How to Build a Fictional World | Video

“How to Build a Fictional World” by Kate Messner | 11th February, 2016 | Aerogramme Writers’ Studio.

Why is J.R.R. Tolkien’s Lord of the Rings trilogy so compelling? How about The Matrix or Harry Potter? What makes these disparate worlds come alive are clear, consistent rules for how people, societies – and even the laws of physics – function in these fictional universes?

In this animated video from TED-Ed’s Writer’s Workshop, author Kate Messner shares the methods and questions she uses to build the worlds in which her books take place.

Source: How to Build a Fictional World

How to Use the Real World When Writing Paranormal Fiction


“How to Use the Real World When Writing Paranormal Fiction” by Georgina Roy | 6th July, 2016 | e-Books India.

“Paranormal fiction takes the readers into an alternate Earth where ghost and other ghoulish creature prowl in the night – or day, in some cases. When it is well done, it makes the readers afraid of what’s to come for the protagonist and other characters in the novel. However, paranormal stories rarely inspire such fear in the readers because they know from the start that what they’re reading can’t happen in real life. From the beginning, they know they are reading a story that couldn’t possibly be set in the real world. There is a way to bypass this – by integrating the real world as much as possible in your paranormal fiction novel. Below, you will be able to find several ways how to do this.

  1. Search Locally
  2. Know the Facts
  3. Myths and Legends
  4. Unresolved Mysteries
  5. Offer Answers and Make it Believable.”

Read more via How to Use the Real World When Writing Paranormal Fiction

How to Write a Post-Apocalyptic Fiction Novel

“How to Write a Post-Apocalyptic Fiction Novel” by Georgina Roy | 2nd June, 2016 | eBooks India.

“Post-apocalyptic fiction demands a lot of different elements, or tropes, that need to be addressed, or present in the book in order to make it believable. Post-apocalyptic fiction goes together with apocalyptic fiction, because the post-apocalyptic world wouldn’t exist unless the actual apocalypse happened. Moreover, the apocalypse, the types of which we’ve presented below, needs to be believable. Today, there are plenty of books focusing on stories in an apocalyptic or post-apocalyptic world. Hence, the tropes of the genre need to be interpreted in an original way – otherwise your post-apocalyptic fiction novel will be riddled with clichés. This is why we’ve focused on the key elements that form the pillars of a good post-apocalyptic novel and presented them below.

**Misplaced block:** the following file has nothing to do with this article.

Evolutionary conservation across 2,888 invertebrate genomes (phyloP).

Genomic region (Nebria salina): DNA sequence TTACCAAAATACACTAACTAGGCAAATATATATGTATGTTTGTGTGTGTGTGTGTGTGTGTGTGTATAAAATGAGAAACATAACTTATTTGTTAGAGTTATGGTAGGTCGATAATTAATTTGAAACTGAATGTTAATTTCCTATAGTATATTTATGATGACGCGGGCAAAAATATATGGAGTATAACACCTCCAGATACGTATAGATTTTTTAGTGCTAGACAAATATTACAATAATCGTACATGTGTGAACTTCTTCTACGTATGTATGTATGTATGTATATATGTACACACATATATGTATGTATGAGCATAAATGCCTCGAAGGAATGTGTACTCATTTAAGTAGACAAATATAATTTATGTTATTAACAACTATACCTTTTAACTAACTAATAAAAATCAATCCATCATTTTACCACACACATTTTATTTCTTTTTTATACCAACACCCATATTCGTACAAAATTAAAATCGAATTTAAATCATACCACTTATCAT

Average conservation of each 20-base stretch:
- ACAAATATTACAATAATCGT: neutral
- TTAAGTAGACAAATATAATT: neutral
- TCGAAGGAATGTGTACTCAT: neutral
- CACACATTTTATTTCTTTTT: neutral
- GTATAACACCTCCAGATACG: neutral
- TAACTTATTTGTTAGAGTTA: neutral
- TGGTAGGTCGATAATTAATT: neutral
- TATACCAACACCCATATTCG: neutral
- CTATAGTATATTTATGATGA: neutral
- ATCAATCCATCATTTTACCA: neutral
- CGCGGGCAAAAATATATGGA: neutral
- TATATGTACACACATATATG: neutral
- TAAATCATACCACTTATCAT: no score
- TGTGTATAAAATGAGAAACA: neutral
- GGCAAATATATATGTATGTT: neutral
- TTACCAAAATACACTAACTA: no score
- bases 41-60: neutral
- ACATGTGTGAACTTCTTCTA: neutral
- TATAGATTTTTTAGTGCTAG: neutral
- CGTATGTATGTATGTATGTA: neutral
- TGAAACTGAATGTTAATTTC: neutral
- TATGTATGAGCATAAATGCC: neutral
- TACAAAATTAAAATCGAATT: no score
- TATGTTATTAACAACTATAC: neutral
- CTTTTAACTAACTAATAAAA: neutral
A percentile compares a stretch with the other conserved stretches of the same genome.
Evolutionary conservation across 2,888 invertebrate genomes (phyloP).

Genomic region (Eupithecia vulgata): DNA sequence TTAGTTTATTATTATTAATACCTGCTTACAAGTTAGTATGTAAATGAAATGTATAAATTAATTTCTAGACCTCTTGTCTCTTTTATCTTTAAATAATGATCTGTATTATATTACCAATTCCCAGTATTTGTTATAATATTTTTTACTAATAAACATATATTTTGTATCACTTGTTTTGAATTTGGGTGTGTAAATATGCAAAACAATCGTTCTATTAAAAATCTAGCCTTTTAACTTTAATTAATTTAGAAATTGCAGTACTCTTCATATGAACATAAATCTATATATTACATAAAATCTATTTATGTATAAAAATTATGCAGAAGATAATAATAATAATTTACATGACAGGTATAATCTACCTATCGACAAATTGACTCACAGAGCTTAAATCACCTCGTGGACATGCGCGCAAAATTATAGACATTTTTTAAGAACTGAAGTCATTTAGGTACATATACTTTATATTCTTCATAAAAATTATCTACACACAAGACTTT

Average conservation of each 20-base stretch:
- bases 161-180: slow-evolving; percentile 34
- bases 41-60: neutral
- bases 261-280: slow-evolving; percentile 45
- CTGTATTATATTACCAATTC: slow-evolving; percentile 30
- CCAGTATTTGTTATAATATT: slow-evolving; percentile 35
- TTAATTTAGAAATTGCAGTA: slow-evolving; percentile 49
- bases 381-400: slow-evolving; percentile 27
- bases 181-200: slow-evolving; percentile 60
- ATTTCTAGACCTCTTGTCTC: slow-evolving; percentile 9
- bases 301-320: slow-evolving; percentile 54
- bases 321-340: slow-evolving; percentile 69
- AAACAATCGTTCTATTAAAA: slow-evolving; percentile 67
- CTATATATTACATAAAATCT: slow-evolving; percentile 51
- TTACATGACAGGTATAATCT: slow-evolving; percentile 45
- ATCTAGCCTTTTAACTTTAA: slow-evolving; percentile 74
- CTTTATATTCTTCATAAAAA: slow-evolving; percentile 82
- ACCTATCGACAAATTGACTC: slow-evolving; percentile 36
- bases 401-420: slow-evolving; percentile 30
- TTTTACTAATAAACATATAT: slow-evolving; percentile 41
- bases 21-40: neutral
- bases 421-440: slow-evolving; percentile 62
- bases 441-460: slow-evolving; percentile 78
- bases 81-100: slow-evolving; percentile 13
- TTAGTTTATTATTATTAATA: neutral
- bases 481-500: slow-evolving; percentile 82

1. Different kinds of apocalypse
  2. Before, during, and the aftermath
  3. Types of characters
  4. The survival element
  5. The rebuilding period.”

Read more via How to Write a Post-Apocalyptic Fiction Novel | eBooks India

Literary Fiction Genres | List

purt1o20160319125113“Literary Fiction Genres”. Writing to Publish.

“This list of fiction genres is drawn from numerous sources, including universities, author’s pages, book vendors, public libraries, magazines, academics, and writers group sites; plus the main Wikipedia article on Literary Genres. The subgenre lists have been expanded with data from the good folks on Analog magazine’s old discussion board, and our own W2P guest speaker presentations. (These are just a few popular links, out of a great many.)…

Some of the ‘broader’ genres listed here might be thought of as ‘descriptive’ or ‘functional’ categories instead, and there is no real agreement on which is which. There is plenty of overlap between subgenres (as with American West Romances and Romantic Westerns), and we’ve chosen to be a thorough as possible. Astute researchers will encounter several different classification systems. In practice, a novel’s (or short story’s) genre is often ‘fixed’ by its cover and marketing, while the work itself could fairly belong to two or more genres.”

To see the comprehesive list click here: Literary Fiction Genres

Writing Fiction? 10 Sneaky Overwriting Traps to Avoid

“Writing Fiction? 10 Sneaky Overwriting Traps to Avoid.” Daniela McVicker. 2 December, 2015. The Write Life.

“If you’re an author working on your first fiction book, you have a lot to worry about.

Character development, motivation, developing your plot and subplots, writing great dialogue, and setting vivid scenes are just a few items that are likely on your mind.

Now, take those and add one more thing: You need to be concerned about overwriting.

Overwriting is what happens when you don’t recognize you’ve achieved your writing goal. So you just keep writing.”

Read more via Writing Fiction? 10 Sneaky Overwriting Traps to Avoid